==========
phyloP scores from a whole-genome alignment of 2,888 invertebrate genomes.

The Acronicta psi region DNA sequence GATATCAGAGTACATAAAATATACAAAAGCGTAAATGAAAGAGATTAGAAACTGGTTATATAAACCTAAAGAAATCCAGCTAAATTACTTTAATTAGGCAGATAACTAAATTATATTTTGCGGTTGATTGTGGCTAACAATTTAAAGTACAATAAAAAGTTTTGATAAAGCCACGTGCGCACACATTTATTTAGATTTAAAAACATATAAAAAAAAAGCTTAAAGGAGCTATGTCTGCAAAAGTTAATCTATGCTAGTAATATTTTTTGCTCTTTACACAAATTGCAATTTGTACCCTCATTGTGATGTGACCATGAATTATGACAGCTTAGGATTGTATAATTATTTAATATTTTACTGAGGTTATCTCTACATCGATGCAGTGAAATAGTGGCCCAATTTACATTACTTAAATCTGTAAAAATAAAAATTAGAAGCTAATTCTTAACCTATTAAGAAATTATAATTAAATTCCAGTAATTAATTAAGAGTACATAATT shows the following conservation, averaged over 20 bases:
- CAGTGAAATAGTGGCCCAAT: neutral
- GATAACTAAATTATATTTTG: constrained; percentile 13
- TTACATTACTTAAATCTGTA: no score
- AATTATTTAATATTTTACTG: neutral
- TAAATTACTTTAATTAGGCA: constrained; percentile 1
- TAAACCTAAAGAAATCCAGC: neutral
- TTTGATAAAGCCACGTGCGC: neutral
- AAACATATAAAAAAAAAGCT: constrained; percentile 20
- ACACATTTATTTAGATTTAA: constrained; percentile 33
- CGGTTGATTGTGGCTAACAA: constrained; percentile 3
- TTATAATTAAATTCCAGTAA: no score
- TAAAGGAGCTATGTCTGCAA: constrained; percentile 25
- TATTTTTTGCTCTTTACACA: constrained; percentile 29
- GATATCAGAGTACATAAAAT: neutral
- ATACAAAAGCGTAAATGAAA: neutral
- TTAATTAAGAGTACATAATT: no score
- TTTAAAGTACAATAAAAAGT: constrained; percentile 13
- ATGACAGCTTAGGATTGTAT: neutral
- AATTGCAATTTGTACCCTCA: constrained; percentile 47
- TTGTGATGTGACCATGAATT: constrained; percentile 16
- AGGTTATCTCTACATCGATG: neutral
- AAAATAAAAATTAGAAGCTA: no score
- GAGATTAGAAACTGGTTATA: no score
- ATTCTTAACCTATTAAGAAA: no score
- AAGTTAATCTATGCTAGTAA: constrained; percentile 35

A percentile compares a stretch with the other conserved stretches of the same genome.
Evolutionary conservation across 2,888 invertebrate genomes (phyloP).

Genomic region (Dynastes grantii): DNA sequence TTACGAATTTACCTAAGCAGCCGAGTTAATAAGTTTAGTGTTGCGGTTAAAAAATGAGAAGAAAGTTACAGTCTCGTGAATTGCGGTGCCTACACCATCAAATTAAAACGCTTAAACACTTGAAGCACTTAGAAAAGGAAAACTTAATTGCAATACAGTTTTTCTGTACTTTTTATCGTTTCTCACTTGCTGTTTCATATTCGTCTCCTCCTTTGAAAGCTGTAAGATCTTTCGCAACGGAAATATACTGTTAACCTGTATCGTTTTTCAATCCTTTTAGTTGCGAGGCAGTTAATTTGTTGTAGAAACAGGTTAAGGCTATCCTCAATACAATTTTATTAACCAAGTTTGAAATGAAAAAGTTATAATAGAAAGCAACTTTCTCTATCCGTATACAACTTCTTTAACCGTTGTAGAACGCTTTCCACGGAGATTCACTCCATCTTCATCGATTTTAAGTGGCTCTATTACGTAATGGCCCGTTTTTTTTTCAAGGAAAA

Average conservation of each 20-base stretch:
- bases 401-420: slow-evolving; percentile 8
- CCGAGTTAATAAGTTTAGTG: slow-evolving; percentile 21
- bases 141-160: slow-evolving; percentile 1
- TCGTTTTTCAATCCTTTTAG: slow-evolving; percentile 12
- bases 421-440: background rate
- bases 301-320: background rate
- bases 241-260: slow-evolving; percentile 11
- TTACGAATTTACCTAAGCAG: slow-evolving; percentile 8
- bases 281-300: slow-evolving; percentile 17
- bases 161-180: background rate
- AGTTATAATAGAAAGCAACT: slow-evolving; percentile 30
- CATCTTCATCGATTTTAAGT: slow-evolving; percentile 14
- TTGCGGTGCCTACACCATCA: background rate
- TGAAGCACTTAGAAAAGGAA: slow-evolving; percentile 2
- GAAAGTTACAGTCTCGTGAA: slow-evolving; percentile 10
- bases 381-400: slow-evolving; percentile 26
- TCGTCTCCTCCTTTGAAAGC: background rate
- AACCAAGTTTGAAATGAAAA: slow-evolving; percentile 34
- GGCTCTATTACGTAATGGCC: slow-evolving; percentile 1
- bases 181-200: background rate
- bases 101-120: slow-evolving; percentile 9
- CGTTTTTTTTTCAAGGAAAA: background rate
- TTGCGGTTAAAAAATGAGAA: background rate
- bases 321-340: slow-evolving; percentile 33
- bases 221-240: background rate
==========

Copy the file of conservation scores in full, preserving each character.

phyloP scores from a whole-genome alignment of 2,888 invertebrate genomes.

The Acronicta psi region DNA sequence GATATCAGAGTACATAAAATATACAAAAGCGTAAATGAAAGAGATTAGAAACTGGTTATATAAACCTAAAGAAATCCAGCTAAATTACTTTAATTAGGCAGATAACTAAATTATATTTTGCGGTTGATTGTGGCTAACAATTTAAAGTACAATAAAAAGTTTTGATAAAGCCACGTGCGCACACATTTATTTAGATTTAAAAACATATAAAAAAAAAGCTTAAAGGAGCTATGTCTGCAAAAGTTAATCTATGCTAGTAATATTTTTTGCTCTTTACACAAATTGCAATTTGTACCCTCATTGTGATGTGACCATGAATTATGACAGCTTAGGATTGTATAATTATTTAATATTTTACTGAGGTTATCTCTACATCGATGCAGTGAAATAGTGGCCCAATTTACATTACTTAAATCTGTAAAAATAAAAATTAGAAGCTAATTCTTAACCTATTAAGAAATTATAATTAAATTCCAGTAATTAATTAAGAGTACATAATT shows the following conservation, averaged over 20 bases:
- CAGTGAAATAGTGGCCCAAT: neutral
- GATAACTAAATTATATTTTG: constrained; percentile 13
- TTACATTACTTAAATCTGTA: no score
- AATTATTTAATATTTTACTG: neutral
- TAAATTACTTTAATTAGGCA: constrained; percentile 1
- TAAACCTAAAGAAATCCAGC: neutral
- TTTGATAAAGCCACGTGCGC: neutral
- AAACATATAAAAAAAAAGCT: constrained; percentile 20
- ACACATTTATTTAGATTTAA: constrained; percentile 33
- CGGTTGATTGTGGCTAACAA: constrained; percentile 3
- TTATAATTAAATTCCAGTAA: no score
- TAAAGGAGCTATGTCTGCAA: constrained; percentile 25
- TATTTTTTGCTCTTTACACA: constrained; percentile 29
- GATATCAGAGTACATAAAAT: neutral
- ATACAAAAGCGTAAATGAAA: neutral
- TTAATTAAGAGTACATAATT: no score
- TTTAAAGTACAATAAAAAGT: constrained; percentile 13
- ATGACAGCTTAGGATTGTAT: neutral
- AATTGCAATTTGTACCCTCA: constrained; percentile 47
- TTGTGATGTGACCATGAATT: constrained; percentile 16
- AGGTTATCTCTACATCGATG: neutral
- AAAATAAAAATTAGAAGCTA: no score
- GAGATTAGAAACTGGTTATA: no score
- ATTCTTAACCTATTAAGAAA: no score
- AAGTTAATCTATGCTAGTAA: constrained; percentile 35

A percentile compares a stretch with the other conserved stretches of the same genome.
Evolutionary conservation across 2,888 invertebrate genomes (phyloP).

Genomic region (Dynastes grantii): DNA sequence TTACGAATTTACCTAAGCAGCCGAGTTAATAAGTTTAGTGTTGCGGTTAAAAAATGAGAAGAAAGTTACAGTCTCGTGAATTGCGGTGCCTACACCATCAAATTAAAACGCTTAAACACTTGAAGCACTTAGAAAAGGAAAACTTAATTGCAATACAGTTTTTCTGTACTTTTTATCGTTTCTCACTTGCTGTTTCATATTCGTCTCCTCCTTTGAAAGCTGTAAGATCTTTCGCAACGGAAATATACTGTTAACCTGTATCGTTTTTCAATCCTTTTAGTTGCGAGGCAGTTAATTTGTTGTAGAAACAGGTTAAGGCTATCCTCAATACAATTTTATTAACCAAGTTTGAAATGAAAAAGTTATAATAGAAAGCAACTTTCTCTATCCGTATACAACTTCTTTAACCGTTGTAGAACGCTTTCCACGGAGATTCACTCCATCTTCATCGATTTTAAGTGGCTCTATTACGTAATGGCCCGTTTTTTTTTCAAGGAAAA

Average conservation of each 20-base stretch:
- bases 401-420: slow-evolving; percentile 8
- CCGAGTTAATAAGTTTAGTG: slow-evolving; percentile 21
- bases 141-160: slow-evolving; percentile 1
- TCGTTTTTCAATCCTTTTAG: slow-evolving; percentile 12
- bases 421-440: background rate
- bases 301-320: background rate
- bases 241-260: slow-evolving; percentile 11
- TTACGAATTTACCTAAGCAG: slow-evolving; percentile 8
- bases 281-300: slow-evolving; percentile 17
- bases 161-180: background rate
- AGTTATAATAGAAAGCAACT: slow-evolving; percentile 30
- CATCTTCATCGATTTTAAGT: slow-evolving; percentile 14
- TTGCGGTGCCTACACCATCA: background rate
- TGAAGCACTTAGAAAAGGAA: slow-evolving; percentile 2
- GAAAGTTACAGTCTCGTGAA: slow-evolving; percentile 10
- bases 381-400: slow-evolving; percentile 26
- TCGTCTCCTCCTTTGAAAGC: background rate
- AACCAAGTTTGAAATGAAAA: slow-evolving; percentile 34
- GGCTCTATTACGTAATGGCC: slow-evolving; percentile 1
- bases 181-200: background rate
- bases 101-120: slow-evolving; percentile 9
- CGTTTTTTTTTCAAGGAAAA: background rate
- TTGCGGTTAAAAAATGAGAA: background rate
- bases 321-340: slow-evolving; percentile 33
- bases 221-240: background rate